How to Negotiate a Home Purchase: Expert Tips
How does one negotiate a home purchase? Negotiating the purchase of a house could be summed up in just one thing: mastering, almost perfectly, the art of giving and receiving, dialoguing and negotiating. Many buyers think that the purchase price of a home is the main bargaining point, but in reality that is only one piece of the puzzle.
Therefore, learning what the main points of negotiation are (and how to use them) will give you an advantage thanks to which you can create an offer that works in your favor and that the seller finds attractive.
What is the home purchase negotiation process?
And it is at this time that the real estate agent will try to negotiate a favorable deal for both parties. However, it is worth remembering that the agent works for the seller, not for you.
After all, the agent is paid to negotiate the best possible deal for the client; And this can mean that, when buying a home, you face an uphill battle to secure the price you want. Although there are ways to influence it.
First of all, if you want to know how to negotiate a home purchase it is crucial to do thorough research before embarking on any negotiation so as to know how to go about it, to make that easy we have taken our time to write and publish this article.
Make sure you’ve found out everything you can about the seller and the property before making any offers. Knowing the seller’s motivation for wanting to sell can also help you determine a strategy for negotiating a home purchase.
Do your own research
Many buyers interested in acquiring a property assume that there is no room for negotiation. Therefore, do not presume that you are getting a good deal and do your research, as you normally would, keeping these questions in mind:
- How many houses have been sold in that area?
- How much were they sold for?
- Why are other properties sold in the area?
- What are the attractions of the area that interests you? Do they affect the price of real estate?
- Is there a history of rising or falling sales prices in that area?
Understanding the market is crucial to negotiating a home purchase
It is vital that you take stock of the current state of the market. If there is a lot of interest in the area or the property that you liked, you will have less chance of negotiating a lower price for your new home.
However, if there are other possibilities, that is, properties in the area, you can handle the matter in such a way that the seller sees that you have lost interest, and that way he tries to improve the deal he offers you.
Price is perhaps the most important factor in negotiating a home purchase
Now, let’s take the most obvious factor out of the equation. Most buyers know that the price of a house is a suggestion of what the seller expects to obtain in the sale of his property and that in most cases it is negotiable. Unfortunately, price is where many deals can go awry.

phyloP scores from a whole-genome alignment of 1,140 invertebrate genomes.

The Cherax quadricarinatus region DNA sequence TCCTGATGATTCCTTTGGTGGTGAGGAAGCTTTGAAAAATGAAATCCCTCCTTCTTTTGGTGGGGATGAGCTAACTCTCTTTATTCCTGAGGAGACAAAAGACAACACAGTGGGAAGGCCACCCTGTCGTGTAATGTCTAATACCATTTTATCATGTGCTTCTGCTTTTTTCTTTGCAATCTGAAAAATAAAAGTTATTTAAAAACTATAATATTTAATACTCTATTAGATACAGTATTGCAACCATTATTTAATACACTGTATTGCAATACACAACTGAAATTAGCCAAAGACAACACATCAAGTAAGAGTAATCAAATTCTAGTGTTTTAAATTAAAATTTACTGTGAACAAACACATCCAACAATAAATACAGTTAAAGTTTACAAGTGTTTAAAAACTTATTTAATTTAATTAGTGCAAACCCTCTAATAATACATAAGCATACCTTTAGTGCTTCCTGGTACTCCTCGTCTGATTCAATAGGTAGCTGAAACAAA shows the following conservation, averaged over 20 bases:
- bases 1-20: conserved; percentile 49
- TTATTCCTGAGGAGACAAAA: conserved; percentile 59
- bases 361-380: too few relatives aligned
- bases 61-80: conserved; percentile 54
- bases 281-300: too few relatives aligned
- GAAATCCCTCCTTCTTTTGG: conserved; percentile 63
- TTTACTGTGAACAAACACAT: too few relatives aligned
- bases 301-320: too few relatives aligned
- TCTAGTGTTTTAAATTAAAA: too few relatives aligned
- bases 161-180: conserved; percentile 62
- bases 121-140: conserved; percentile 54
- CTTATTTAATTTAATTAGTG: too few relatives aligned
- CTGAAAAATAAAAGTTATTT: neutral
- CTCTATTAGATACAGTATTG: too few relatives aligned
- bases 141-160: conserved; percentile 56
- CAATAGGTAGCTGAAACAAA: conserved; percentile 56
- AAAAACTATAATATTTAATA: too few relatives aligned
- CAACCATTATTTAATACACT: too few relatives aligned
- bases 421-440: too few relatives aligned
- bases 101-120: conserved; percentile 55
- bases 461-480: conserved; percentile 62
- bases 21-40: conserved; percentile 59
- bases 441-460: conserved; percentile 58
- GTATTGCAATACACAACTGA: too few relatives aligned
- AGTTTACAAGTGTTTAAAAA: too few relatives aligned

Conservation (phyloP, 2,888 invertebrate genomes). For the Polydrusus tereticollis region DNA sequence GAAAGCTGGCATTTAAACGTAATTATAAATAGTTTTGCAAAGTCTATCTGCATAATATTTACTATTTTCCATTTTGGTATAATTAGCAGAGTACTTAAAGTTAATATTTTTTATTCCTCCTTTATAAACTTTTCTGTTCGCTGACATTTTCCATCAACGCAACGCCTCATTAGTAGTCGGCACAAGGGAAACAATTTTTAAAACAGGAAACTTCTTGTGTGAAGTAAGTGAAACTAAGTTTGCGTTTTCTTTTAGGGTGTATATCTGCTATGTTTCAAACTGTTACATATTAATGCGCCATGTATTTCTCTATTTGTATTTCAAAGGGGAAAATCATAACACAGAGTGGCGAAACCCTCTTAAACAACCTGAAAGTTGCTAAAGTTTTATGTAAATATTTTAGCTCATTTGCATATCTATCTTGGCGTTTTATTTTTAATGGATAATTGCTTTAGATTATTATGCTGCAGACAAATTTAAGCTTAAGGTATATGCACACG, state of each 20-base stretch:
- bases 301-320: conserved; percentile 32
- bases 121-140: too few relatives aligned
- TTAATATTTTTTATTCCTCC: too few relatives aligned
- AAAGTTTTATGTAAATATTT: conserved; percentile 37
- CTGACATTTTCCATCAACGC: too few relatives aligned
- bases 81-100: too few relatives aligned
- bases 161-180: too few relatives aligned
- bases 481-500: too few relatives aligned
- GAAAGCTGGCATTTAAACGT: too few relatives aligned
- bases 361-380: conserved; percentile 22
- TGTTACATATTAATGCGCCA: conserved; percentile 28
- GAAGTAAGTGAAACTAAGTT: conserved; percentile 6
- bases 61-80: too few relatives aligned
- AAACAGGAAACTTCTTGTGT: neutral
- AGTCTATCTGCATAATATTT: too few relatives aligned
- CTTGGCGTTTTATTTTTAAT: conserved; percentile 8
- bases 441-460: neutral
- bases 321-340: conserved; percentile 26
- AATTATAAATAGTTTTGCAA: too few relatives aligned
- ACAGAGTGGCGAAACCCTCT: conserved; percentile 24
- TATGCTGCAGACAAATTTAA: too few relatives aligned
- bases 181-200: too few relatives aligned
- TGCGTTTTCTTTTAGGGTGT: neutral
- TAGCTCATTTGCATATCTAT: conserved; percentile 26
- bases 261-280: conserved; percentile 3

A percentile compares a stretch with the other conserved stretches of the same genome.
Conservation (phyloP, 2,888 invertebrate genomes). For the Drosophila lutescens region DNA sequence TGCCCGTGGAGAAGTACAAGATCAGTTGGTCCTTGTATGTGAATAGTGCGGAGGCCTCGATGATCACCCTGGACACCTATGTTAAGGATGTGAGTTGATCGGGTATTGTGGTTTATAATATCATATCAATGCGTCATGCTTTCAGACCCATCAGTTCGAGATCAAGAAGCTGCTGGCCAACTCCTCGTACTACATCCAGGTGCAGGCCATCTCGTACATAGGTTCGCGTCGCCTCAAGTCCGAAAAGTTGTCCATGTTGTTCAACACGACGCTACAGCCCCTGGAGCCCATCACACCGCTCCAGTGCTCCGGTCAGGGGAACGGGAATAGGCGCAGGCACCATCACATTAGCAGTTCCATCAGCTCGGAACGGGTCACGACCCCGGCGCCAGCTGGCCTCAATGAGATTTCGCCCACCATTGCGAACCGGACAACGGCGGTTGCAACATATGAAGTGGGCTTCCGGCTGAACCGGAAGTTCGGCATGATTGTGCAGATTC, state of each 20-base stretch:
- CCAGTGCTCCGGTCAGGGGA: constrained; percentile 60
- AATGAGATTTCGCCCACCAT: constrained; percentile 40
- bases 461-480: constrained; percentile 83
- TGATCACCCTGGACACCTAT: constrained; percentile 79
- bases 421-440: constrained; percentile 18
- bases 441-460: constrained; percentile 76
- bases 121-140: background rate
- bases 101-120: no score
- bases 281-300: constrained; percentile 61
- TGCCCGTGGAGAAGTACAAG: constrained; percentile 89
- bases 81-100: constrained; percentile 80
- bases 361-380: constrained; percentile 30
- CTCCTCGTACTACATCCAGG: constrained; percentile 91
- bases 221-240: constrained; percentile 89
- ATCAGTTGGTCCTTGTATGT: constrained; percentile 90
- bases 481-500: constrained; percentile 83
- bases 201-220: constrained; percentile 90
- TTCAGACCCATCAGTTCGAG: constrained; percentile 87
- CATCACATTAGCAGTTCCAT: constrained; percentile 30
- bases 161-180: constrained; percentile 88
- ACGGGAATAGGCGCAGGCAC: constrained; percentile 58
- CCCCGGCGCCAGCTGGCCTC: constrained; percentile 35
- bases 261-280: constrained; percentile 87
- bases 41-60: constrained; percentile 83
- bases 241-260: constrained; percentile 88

On the other hand, for buyers an increase in the sale price can be distributed over the duration of their mortgage, thus greatly reducing the financial burden at the time of sale. For this reason, buyers can have more flexibility with pricing. However, if you decide to try a price negotiation, it is a good idea to have a strategy for doing so.
The offer to buy is an important part of the process to negotiate the purchase of a house
The offer to buy is basically a written contract that you sign and then present to the seller. This offer is accompanied by a certain amount of money, called a “security deposit.” With this act of good faith, you show that you are serious about buying the house.
Now, the written purchase offer indicates the amount you are willing to pay the seller for his property. If you work with an experienced real estate agent, he or she will usually provide you with a standard offer to purchase form that you can fill out, sign, and then give to the seller for signature.
If you are not working with a real estate agent, make sure you know the state laws regarding the information you must include in the offer.
Since the written offer forms the basis of a legal contract with the seller, you must be thorough. There are some important details that you should be sure to discuss with your agent that should be included with precision and detail in the offer, such as:
- The amount you offer for the house and how you will pay the seller (cash, check, etc).
- The contingencies (which we will talk about later), protect you in case you have problems with financing or if during the inspection significant problems are discovered in the property (the inspection is carried out after making an offer).
- Transfer of goods and objects, in case the house comes furnished or not.
- An expiration date, in which the seller must respond before your offer expires.
- Concessions, such as any closing costs or any other cost that you want the seller to bear.
- The amount of bail money you are offering.
- The size of your initial payment.
The security deposit can vary between about $500 and 5% of the value of the house, depending on where you are interested in buying and the state of the market. Generally, this deposit is used to cover closing costs; however, if you sign a contract with the seller and then breach it, you could lose this money.
Once you have the purchase offer ready, sign it and present it to the seller along with your security deposit (usually through your agent). The seller has the right to sign the offer as is, make a counteroffer, or reject it immediately.
If the seller accepts the offer to buy, it becomes a contract, and you are on your way to owning your home. If the seller counters the offer, you have the option of rejecting it or launching a counteroffer.